Ordinary Meeting and Exhibition Meeting, 2002 September 21

 

The September Sky

Mr Mobberley opened with the comet scene, displaying a light curve for Ikeya-Zhang from his May talk, commenting on changes to the magnitude estimates. After peaking in March, Ikeya-Zhang had continued to produce a number of surprises, including an anti-tail as it faded towards mag 9-10. The speaker illustrated this anti-tail with a number of images from June.

There were at least seven comets brighter than mag 14, and hence imagable by many amateurs. The speaker displayed a number of images by Michael Jäger from Austria, commenting that his images were of superb quality and prolific quantity, despite continuing to use film photography as opposed to digital equipment. 7P/Pons-Winnecke and 46/P Wirtanen continued to give a good show, and Mr Mobberley reported that the discovery of 2002O4 (Hoenig) had been the first from German soil since 1946, appearing to be a genuine miss by LINEAR. This comet would be too low for evening observation by late October, but would become a morning comet. Comet 2002O6 (SWAN) was currently at mag 6 and a good candidate for visual observation. This comet had been discovered by Suzuki from real-time data from the SOHO satellite observatory, but curiously named after the Solar Wind Anisotropy (SWAN) probe rather than the usual SOHO labelling.

Asteroid 2002NY40 caused a media stir when it passed within 106km of the Earth on August 18. It was the first 500-1000m class object to have passed this close since 1937. A number of images of the pass were shown, including one by Nick James, which had been taken through cloud from Chelmsford. Michael Jäger had produced an excellent image of the asteroid passing by NGC6863. Radar imagery of the object had been attempted, though little interesting surface feature had been revealed.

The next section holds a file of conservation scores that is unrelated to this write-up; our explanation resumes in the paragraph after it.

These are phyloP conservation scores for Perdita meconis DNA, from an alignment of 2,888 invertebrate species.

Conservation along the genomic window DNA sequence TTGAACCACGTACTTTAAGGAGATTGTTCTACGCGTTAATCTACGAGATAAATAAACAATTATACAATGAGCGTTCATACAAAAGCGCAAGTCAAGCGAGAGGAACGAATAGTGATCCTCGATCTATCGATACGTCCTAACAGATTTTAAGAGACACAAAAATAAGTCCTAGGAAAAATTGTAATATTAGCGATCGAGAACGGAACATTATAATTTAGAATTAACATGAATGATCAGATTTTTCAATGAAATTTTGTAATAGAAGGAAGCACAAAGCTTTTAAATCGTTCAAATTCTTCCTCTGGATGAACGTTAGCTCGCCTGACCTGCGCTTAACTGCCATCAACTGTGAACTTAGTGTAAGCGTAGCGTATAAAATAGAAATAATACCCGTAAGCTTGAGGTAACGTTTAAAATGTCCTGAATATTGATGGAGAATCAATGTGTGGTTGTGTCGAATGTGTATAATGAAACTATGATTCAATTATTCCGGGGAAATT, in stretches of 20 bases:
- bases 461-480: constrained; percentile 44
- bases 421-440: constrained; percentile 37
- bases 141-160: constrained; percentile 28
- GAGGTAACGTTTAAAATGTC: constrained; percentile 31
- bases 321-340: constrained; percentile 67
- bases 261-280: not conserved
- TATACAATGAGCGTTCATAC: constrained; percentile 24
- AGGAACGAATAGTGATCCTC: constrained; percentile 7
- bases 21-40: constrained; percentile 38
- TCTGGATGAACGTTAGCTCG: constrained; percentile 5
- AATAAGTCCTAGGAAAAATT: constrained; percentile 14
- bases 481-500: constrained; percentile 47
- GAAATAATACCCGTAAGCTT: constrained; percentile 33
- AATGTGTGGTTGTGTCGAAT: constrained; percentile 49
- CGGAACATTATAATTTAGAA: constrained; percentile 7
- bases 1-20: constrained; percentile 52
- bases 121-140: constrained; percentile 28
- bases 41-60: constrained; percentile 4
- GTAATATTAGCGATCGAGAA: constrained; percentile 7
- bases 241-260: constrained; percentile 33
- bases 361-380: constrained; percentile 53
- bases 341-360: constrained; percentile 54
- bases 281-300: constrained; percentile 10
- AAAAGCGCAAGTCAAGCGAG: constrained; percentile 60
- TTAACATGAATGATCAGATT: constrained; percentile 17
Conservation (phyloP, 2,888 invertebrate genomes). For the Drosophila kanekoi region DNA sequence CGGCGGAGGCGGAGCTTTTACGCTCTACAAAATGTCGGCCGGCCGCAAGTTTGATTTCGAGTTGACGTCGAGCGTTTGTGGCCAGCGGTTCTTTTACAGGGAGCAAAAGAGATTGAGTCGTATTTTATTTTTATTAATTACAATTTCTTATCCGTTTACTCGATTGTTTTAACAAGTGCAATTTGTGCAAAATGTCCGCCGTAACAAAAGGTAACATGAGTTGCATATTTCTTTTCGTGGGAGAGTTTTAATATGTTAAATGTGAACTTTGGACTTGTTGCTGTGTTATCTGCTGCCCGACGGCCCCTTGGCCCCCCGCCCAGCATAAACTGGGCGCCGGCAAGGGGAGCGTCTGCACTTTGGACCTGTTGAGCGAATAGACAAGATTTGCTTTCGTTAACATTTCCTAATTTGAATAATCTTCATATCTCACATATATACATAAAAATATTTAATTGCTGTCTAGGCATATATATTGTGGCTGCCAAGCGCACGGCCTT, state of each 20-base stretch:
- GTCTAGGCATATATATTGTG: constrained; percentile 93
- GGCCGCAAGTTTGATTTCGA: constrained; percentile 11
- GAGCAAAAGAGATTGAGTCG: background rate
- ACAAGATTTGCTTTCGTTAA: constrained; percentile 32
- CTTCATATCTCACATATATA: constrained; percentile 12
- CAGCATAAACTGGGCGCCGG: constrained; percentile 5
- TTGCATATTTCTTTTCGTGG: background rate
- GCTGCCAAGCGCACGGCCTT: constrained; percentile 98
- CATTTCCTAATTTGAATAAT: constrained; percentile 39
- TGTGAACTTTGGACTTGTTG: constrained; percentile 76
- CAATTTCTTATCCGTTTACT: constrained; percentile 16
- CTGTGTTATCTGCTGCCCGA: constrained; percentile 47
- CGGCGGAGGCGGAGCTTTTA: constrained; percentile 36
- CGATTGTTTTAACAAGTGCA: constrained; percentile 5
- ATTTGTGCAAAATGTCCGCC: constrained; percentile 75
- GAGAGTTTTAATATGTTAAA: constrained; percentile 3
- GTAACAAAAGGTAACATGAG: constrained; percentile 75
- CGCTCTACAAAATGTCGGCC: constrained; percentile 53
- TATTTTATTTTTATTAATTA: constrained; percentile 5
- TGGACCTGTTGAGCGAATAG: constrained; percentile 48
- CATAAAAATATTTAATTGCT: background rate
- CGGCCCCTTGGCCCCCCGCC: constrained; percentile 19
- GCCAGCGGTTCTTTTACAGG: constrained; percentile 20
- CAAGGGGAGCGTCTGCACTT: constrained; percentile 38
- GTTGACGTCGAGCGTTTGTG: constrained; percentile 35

The hypernova in M74 had peaked in March at mag 12, and faded to mag 14 by the end of the month. It had not faded as rapidly as expected, and remained at mag 17 at the time of the meeting. Mark Armstrong had made several recent supernova discoveries, including 2002em, which was mag 18 at discovery, and most notably 2002ct, which at mag 20.1 was the faintest supernova ever discovered by an amateur. Tom Boles had discovered 2002eh at mag 16.

Moving onto planetary observation, Mr Mobberley opened with images of Uranus' moons by Ed Grafton. The speaker believed these to be the first amateur images he had seen resolving surface features on these moons. A composite image of Saturn had also been taken by Ed Grafton on September 17, achieving superb clarity using ten images with each of red, green and blue filters in turn. Saturn would be rising in the UK sky in the coming months, and with the rings at 63° they were near their highest possible tilt. Jupiter would also be rising towards the end of the year, and with Damian Peach now resident in Tenerife, impressive images were anticipated.

Mr Mobberley recommended the occultation of a mag 9 star, TYC 1402-01027-1, by Jupiter at 6am on 2002 November 16. The penumbral lunar eclipse of November 20 was not expected to be particularly spectacular, although on this occasion the Moon would pass close to the umbra, improving prospects. The speaker displayed a number of superb solar images by Ray Emery, which had revealed an impressive amount of detail in sunspots and flares. These had been recorded using a small aperture Chinese refractor and ccd.

A number of observers would be travelling to view the total solar eclipse of December 4, which would be visible across southern Africa, albeit very low in the sky. There would be very long shadows cast in one direction. To close, the speaker demonstrated a piece of eclipse simulation software by Association member Andrew Sinclair, which was available on the web.

Following the applause for Mr. Mobberley's lively and informative summary, the President welcomed Dr Richard McKim to review the work of the Mars Section.

Ashburn

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39.04°N
77.49°W
EDT

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